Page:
Gulf Coast relief workers plan to begin Wednesday a controlled burn of certain parts of the massive and still-growing oil spill on open water, according to the Deepwater Horizon Response Joint Information Center.
Though the strategy is designed "to protect shoreline and wildlife," the response unit claims its controlled-burn operations will not affect populated areas, marine mammals or sea turtles. The Environmental Protection Agency will be on hand to ensure that air quality remains within acceptable safety levels.
Barring unforeseen weather problems, this will mark the first controlled burn since April 28, when a 28-minute burn removed what was estimated to be thousands of gallons of oil.
The full statement from the response unit appears below:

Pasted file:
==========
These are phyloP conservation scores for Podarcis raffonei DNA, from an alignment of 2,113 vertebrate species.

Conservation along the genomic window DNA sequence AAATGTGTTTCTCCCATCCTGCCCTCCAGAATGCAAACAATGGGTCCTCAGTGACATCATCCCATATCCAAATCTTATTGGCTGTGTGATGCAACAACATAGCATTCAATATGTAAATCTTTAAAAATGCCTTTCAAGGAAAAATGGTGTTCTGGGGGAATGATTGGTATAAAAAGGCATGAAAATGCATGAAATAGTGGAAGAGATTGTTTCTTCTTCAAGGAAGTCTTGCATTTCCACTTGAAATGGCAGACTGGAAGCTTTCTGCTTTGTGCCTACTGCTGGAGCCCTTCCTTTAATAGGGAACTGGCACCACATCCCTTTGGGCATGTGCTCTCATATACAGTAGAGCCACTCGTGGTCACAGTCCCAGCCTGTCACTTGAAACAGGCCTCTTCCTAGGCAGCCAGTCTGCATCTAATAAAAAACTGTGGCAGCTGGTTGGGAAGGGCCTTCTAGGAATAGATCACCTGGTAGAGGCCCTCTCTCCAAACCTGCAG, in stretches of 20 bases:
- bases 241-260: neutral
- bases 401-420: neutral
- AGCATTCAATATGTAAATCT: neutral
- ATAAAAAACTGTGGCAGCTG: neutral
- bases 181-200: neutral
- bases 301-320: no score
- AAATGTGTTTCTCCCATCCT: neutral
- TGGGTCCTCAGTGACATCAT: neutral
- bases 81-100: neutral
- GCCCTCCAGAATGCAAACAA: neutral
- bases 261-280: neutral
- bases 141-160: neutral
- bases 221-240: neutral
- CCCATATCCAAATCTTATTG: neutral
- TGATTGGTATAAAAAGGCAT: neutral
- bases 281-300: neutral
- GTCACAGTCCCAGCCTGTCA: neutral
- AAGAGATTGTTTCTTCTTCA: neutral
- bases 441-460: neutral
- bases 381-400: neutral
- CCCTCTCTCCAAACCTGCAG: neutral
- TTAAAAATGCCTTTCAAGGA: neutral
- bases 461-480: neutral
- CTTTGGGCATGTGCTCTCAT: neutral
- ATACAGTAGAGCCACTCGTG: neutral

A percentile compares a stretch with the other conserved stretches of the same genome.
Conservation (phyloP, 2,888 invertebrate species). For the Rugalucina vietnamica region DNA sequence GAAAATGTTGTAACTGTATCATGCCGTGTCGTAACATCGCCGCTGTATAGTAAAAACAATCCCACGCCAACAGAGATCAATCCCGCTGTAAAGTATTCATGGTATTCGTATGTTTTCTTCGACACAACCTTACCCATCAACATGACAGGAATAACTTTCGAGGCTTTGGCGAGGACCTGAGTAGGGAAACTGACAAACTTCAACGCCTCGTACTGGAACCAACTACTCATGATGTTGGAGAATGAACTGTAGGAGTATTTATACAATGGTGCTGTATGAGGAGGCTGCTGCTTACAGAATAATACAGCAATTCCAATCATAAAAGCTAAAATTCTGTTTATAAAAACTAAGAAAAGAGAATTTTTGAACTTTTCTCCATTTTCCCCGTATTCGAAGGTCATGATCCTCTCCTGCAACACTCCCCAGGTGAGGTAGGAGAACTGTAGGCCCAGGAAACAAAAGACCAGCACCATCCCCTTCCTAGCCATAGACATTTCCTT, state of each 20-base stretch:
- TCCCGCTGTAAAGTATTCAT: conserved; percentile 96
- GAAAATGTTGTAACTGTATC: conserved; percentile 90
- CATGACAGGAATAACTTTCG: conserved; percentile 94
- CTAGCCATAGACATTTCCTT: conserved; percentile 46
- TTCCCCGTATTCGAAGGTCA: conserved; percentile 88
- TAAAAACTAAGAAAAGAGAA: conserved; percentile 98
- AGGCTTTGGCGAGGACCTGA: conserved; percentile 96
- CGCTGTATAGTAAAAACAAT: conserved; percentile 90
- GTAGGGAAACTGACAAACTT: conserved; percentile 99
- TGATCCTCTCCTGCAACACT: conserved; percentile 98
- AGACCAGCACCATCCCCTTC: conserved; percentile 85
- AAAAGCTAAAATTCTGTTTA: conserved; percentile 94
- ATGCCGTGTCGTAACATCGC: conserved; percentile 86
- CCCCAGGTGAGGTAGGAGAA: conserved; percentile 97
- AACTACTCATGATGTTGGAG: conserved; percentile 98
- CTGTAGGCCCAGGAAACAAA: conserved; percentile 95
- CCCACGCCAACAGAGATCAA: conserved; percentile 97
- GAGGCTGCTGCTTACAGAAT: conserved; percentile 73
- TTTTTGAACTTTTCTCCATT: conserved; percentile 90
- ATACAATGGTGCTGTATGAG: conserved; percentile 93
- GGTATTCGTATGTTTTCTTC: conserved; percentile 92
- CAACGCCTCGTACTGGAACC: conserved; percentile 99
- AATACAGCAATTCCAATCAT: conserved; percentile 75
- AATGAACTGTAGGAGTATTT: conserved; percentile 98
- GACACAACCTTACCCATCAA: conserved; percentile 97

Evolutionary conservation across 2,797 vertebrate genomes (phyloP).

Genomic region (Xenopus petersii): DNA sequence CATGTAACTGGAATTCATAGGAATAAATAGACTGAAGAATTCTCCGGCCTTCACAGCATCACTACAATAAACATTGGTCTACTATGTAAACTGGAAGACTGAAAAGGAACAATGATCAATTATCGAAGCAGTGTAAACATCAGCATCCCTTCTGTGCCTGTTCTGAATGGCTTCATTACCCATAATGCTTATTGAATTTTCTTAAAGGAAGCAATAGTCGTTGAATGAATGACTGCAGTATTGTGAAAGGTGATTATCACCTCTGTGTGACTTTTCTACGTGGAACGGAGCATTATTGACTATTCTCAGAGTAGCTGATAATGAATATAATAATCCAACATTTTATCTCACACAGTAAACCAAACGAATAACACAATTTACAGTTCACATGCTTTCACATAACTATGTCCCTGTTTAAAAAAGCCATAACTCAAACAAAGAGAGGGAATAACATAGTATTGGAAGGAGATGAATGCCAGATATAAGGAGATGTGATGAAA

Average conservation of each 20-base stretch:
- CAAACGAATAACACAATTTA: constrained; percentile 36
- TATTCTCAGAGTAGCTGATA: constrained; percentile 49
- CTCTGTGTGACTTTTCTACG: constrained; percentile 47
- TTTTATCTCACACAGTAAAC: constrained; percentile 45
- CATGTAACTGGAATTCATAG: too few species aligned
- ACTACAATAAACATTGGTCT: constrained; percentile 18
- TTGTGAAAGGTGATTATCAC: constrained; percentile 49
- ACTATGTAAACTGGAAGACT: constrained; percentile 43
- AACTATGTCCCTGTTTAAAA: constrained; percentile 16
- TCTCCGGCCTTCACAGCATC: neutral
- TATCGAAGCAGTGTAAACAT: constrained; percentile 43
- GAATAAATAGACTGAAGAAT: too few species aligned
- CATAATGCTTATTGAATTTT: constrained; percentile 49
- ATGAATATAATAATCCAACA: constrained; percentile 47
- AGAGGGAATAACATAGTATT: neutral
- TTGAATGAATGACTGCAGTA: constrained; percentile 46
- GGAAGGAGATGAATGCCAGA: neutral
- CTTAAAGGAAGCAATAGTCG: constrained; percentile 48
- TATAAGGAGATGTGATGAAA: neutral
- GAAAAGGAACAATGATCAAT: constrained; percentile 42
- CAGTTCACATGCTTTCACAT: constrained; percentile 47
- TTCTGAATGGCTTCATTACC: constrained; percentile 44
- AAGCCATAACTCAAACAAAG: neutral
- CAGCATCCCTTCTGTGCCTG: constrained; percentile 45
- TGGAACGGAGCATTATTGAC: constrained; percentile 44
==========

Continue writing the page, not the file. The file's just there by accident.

ROBERT, La. - Favorable weather conditions have allowed responders to prepare to conduct a controlled burn today, May 5th.
As part of a coordinated response that combines tactics deployed above water, below water, offshore, and close to coastal areas, controlled burns remove oil from the open water in an effort to protect shoreline and wildlife.
No populated areas are expected to be affected by the controlled burn operations and there are no anticipated impacts to marine mammals and sea turtles. In order to ensure safety, the Environmental Protection Agency will continuously monitor air quality and burning will be halted if safety standards cannot be maintained.
A successful controlled burn, lasting 28 minutes and removing thousands of gallons of oil, was conducted on April 28th.